The Coalition’s platform is specifically designed and uniquely suited to elevate awareness among policy makers, public, and end markets of the biochar industry’s capacity to achieve U.S. economic development, climate resilience, and energy independence goals. Long overlooked and lacking a unified industry voice and lobbying presence, the biochar industry currently produces a mere 1% of its projected production capacity in the U.S.
“Achieving transition at speed and scale in a socially and economically sustainable way is our greatest challenge.” - IPCC
Biochar is uniquely positioned, as “one of only a few permanent carbon removal technologies, and the one at highest technology readiness level” to meet the “massive incoming demand for carbon removal.” This combined with unparalleled climate, social, environmental, and financial co-benefits, makes biochar the U.S.’s most valuable carbon removal tool. In the same turn, it is also the most underfunded, undervalued, underutilized and unseen. The Coalition is on a mission to change that.
Current CDR capacity must grow to the size of the oil and industry by 2050. There is no historical precedent for the speed and scale at which carbon removal and climate resilience industries must be built.
Biochar can maximize the carbon and social impact of every dollar spent, action taken, and product made creating a tremendous opportunity for American farmers, foresters, and rural communities to prosper.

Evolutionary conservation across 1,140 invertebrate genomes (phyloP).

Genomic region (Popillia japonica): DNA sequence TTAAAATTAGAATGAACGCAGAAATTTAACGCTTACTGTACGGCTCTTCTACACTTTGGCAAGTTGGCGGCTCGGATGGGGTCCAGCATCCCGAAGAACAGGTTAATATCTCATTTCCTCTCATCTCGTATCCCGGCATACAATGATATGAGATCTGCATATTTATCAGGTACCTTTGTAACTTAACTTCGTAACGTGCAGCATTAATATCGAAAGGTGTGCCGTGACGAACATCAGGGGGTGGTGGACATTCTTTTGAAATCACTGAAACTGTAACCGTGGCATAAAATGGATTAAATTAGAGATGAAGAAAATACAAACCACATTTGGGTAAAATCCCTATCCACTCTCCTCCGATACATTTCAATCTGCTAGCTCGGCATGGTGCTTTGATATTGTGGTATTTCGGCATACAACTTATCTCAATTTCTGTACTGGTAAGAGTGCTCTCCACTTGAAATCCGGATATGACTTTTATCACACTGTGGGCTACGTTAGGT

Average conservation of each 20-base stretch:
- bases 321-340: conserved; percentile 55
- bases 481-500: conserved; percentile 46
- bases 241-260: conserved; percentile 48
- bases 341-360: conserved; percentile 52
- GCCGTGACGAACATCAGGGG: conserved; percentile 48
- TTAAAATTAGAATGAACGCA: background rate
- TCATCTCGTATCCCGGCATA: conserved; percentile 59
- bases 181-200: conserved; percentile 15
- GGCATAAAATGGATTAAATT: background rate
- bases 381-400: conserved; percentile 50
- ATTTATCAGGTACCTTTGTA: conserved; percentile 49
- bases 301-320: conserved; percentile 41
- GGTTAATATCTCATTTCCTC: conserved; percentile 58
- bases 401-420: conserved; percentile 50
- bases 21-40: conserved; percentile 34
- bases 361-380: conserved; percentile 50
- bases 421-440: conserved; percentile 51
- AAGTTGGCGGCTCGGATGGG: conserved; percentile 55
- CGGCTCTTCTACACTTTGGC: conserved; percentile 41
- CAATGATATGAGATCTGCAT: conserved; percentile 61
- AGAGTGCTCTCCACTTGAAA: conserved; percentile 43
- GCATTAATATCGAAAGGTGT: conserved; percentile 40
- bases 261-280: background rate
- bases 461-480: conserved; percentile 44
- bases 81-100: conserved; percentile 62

When applied to soil, biochar supports regenerative agriculture, improves soil health, and pays climate dividends long after the initial biochar application. Soils made healthier by biochar could generate $50 billion in social and environmental impacts annually and $37 million in on-farm economic value. “Good soil is gold for businesses” and will require $700 billion capital expenditure over next 30 years generating $10 Trillion in net financial return. - Forbes
Moreover, biochar has immense potential to stimulate innovation and growth of the bioeconomy. In addition to its CDR and agronomic benefits, biochar reduces the carbon intensity and enhances the performance of hard to abate products like construction materials, cement, and plastics, among others. Leveraging the multiple benefits of biochar to achieve climate and economic development goals should be on every policy maker’s agenda.
Integrating carbon negative bioenergy production with biochar CDR creates a pathway to removing and avoiding billions of tons of CO2, and to creating billions of dollars in economic opportunity for rural communities. At a mere 3% of U.S. energy today, bioenergy will provide 28% of U.S. renewable energy and 40% of U.S. transportation fuels by 2050, presenting an opportunity for vibrant growth of biochar systems.